By Carl Delfeld, Special Correspondent
"However beautiful the strategy, you should occasionally look at the results."
- Winston Churchill
Investors should be wary of any guru, advisor or fund manager who advocates a "new" investment formula or strategy.
History shows that there is only one way to achieve above average, consistent returns over the long haul - find a select number of high quality growth stocks and invest in them only when they trade at a great value price.
The challenge here is that this demands an unusual combination of diligent research, patience, and discipline.
The Perfect Storm
The first step in this investment process is to find quality.
This means focusing on companies that demonstrate strong and consistent growth - and cash flow - as well as a high return on invested capital. And this requires that the company has a prolific combination of some competitive advantage, superior management, low debt and target markets showing unusual potential.
Then, when all of those cards fall into place, a degree of patience is required - investors must wait until the companies are trading at a sharp discount in order to achieve maximum upside while limiting downside risk.
This strategy - combining growth, quality and price - takes the noise out of decision-making, which is something most investors have a very hard time doing. Even the pros tend to pay too much attention to macro-political and economic news and headlines trending in the financial media.
Another of Winston Churchill's famous quotes further describes the nuances of making the most of this scenario: "A pessimist sees difficulty in every opportunity; an optimist sees opportunity in every difficulty."
But what Churchill's statement doesn't address is that where there is great difficulty, there is often great value with significant upside potential.
Benjamin Graham, Warren Buffett, J. Paul Getty, Sam Zell, John Templeton, Carlos Slim and Li Ka-shing, all had brilliant and bold instincts for distressed situations and bargain-priced assets.
Sam Zell built a $5 billion real estate empire buying deep-value real estate in down markets in the 1960s, and followed this strategy over the next forty years.
John Templeton was a Rhodes Scholar, but it was his street-smart independent streak to scour the world for bargains - such as Japanese stocks that were ignored by everyone else in the 1960s - which made him a legend.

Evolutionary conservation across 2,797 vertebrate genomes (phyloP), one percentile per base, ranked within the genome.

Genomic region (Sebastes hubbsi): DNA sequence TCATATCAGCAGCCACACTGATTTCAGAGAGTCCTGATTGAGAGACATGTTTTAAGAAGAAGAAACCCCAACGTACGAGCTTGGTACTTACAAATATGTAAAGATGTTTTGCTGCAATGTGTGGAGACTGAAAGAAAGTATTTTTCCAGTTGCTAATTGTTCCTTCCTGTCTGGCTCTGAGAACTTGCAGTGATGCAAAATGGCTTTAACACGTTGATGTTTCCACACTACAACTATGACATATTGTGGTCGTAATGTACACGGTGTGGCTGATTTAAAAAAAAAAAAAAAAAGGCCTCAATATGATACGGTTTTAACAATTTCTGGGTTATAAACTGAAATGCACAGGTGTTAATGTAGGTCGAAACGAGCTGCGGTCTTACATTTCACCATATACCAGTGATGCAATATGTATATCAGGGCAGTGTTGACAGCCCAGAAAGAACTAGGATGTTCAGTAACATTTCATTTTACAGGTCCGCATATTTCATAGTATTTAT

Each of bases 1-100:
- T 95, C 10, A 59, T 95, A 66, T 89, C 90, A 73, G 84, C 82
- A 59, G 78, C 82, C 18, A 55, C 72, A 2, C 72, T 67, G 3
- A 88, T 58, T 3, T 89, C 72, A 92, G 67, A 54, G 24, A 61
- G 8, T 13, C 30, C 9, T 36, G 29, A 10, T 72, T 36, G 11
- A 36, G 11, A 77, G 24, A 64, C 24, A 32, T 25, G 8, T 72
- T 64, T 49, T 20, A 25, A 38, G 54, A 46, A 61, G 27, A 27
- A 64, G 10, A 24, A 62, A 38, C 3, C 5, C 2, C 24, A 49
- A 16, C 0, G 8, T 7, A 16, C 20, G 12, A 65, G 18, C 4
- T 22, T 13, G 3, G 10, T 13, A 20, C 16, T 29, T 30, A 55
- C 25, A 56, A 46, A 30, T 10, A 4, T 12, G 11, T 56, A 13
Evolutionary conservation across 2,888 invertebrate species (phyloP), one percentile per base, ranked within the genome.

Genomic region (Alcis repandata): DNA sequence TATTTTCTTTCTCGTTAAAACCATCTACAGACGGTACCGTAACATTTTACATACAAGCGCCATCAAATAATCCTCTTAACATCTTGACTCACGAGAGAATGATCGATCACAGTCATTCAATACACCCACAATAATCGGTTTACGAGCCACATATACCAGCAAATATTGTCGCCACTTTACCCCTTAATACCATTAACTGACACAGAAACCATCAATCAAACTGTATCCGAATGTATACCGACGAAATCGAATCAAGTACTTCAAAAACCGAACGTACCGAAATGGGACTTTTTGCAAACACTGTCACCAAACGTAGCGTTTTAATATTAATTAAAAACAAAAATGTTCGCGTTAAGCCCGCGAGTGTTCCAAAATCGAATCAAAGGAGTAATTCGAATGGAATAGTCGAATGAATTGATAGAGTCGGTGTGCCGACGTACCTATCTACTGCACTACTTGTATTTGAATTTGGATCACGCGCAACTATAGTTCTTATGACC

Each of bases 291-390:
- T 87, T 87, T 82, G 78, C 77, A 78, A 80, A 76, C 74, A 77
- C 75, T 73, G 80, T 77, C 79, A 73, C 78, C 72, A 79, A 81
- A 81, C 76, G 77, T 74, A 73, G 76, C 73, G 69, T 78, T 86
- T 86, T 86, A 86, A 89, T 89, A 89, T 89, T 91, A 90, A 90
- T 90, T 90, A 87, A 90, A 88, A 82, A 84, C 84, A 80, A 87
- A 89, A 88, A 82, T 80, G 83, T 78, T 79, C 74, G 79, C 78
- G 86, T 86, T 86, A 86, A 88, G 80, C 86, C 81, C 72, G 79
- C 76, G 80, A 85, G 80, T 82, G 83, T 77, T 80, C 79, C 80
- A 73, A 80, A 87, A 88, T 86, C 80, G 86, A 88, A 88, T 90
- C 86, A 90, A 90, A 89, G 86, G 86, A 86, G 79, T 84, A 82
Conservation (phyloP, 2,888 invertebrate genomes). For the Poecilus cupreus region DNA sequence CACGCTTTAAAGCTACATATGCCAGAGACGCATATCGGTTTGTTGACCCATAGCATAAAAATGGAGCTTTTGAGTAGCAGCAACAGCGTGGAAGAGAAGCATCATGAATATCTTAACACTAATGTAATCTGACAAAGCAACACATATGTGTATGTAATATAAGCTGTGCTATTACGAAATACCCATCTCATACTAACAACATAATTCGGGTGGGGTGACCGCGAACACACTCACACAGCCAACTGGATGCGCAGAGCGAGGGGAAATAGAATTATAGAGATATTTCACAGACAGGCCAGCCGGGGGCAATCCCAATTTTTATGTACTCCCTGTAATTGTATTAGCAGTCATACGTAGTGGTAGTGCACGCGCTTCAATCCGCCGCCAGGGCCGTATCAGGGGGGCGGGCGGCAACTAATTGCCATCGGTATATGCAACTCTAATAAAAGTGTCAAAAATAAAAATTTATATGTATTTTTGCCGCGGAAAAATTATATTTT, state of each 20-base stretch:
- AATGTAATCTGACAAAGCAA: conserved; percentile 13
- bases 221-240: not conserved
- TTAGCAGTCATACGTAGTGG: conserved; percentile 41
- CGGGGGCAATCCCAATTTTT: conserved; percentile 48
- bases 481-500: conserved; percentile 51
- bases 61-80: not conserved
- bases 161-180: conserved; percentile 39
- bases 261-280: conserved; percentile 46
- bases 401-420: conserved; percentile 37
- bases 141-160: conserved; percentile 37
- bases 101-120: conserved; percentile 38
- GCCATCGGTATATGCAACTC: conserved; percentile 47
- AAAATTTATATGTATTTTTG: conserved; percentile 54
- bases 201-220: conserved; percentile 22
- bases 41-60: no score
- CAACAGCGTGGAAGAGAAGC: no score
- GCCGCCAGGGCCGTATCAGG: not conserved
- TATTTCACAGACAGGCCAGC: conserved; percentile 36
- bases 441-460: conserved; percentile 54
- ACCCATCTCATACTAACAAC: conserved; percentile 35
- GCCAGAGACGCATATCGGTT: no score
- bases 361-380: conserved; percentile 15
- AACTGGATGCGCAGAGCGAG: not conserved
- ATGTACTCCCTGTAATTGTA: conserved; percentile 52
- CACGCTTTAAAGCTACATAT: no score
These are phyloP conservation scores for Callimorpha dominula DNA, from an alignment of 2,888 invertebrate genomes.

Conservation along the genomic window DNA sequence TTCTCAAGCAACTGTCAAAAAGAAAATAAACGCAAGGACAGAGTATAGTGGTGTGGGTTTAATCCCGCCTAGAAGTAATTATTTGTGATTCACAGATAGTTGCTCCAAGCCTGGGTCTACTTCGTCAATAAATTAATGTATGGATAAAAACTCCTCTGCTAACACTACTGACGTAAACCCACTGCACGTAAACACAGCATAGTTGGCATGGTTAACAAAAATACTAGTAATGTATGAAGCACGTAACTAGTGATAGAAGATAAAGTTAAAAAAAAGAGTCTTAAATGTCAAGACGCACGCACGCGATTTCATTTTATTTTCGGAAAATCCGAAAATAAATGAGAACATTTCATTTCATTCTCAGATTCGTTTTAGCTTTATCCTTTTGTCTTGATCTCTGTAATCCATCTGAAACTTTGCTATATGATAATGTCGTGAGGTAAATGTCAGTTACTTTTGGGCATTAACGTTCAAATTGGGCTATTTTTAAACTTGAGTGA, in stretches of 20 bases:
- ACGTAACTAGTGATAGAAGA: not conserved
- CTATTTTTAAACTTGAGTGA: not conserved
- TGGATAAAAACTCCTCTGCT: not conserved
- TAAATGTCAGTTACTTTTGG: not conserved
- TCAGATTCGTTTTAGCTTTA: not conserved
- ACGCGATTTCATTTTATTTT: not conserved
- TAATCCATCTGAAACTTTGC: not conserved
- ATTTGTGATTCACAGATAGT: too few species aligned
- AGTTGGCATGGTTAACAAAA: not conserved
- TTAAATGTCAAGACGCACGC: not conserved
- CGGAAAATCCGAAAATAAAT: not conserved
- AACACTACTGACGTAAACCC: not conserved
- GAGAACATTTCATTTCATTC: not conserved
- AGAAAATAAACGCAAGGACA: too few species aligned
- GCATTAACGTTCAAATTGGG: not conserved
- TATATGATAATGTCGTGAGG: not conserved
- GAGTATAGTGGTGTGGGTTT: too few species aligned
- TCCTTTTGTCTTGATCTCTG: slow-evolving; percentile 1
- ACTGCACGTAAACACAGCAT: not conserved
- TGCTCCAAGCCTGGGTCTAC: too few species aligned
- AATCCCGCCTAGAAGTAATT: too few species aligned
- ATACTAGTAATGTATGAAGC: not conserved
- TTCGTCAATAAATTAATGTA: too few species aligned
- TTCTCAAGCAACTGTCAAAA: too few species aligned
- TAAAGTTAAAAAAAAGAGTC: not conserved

Seize This Opportunity
Take a closer look at Hong Kong - a market full of quality companies with an inside edge to take advantage of the massive selloff in China's stock markets over the past year. There are a number of reasons why Hong Kong presents such a great opportunity right now.
China's leading companies that trade on the Hong Kong Exchange are called H shares. An easy way to capture a basket of these shares is through the iShares China Large-Cap ETF (NYSEARCA:FXI). This basket includes many of China's leading trades as H shares, such as Tencent Holding Ltd. (OTCPK:TCEHY) (0700), China Mobile Limited (NYSE:CHL) (0941) and China Life Insurance Company Limited (NYSE:LFC) (2628). As a basket, FXI is trading at just nine times earnings.
But even better, these H shares are now trading at about a 20% discount relative to the company's share price on the Shanghai Exchange. This is an unusual arbitrage opportunity that surely won't last long.
Additionally, the iShares MSCI Hong Kong ETF (NYSEARCA:EWH) is also full of great companies, with a stake in the Hong Kong economy, as well as China and Southeast Asia - which is perhaps the most dynamic region in the continent. These companies include Jardine Matheson Holdings (OTCPK:JMHLY), Hang Seng Bank Ltd. (OTC:HSNGF) (0011), and Cheung Kong Property Holdings Ltd. (OTC:CNGKY) (1113).
And despite charges that it is losing its competitive edge, Hong Kong leads the world rankings for competitiveness, knocking off the US in the top spot, with Singapore dropping from third to fourth place.
While Singapore did manage to rank first in tech infrastructure and international trade, Hong Kong is the leader in public finance, business legislation, labor market and finance.
This is an unusual opportunity - one that it would be wise to take advantage of.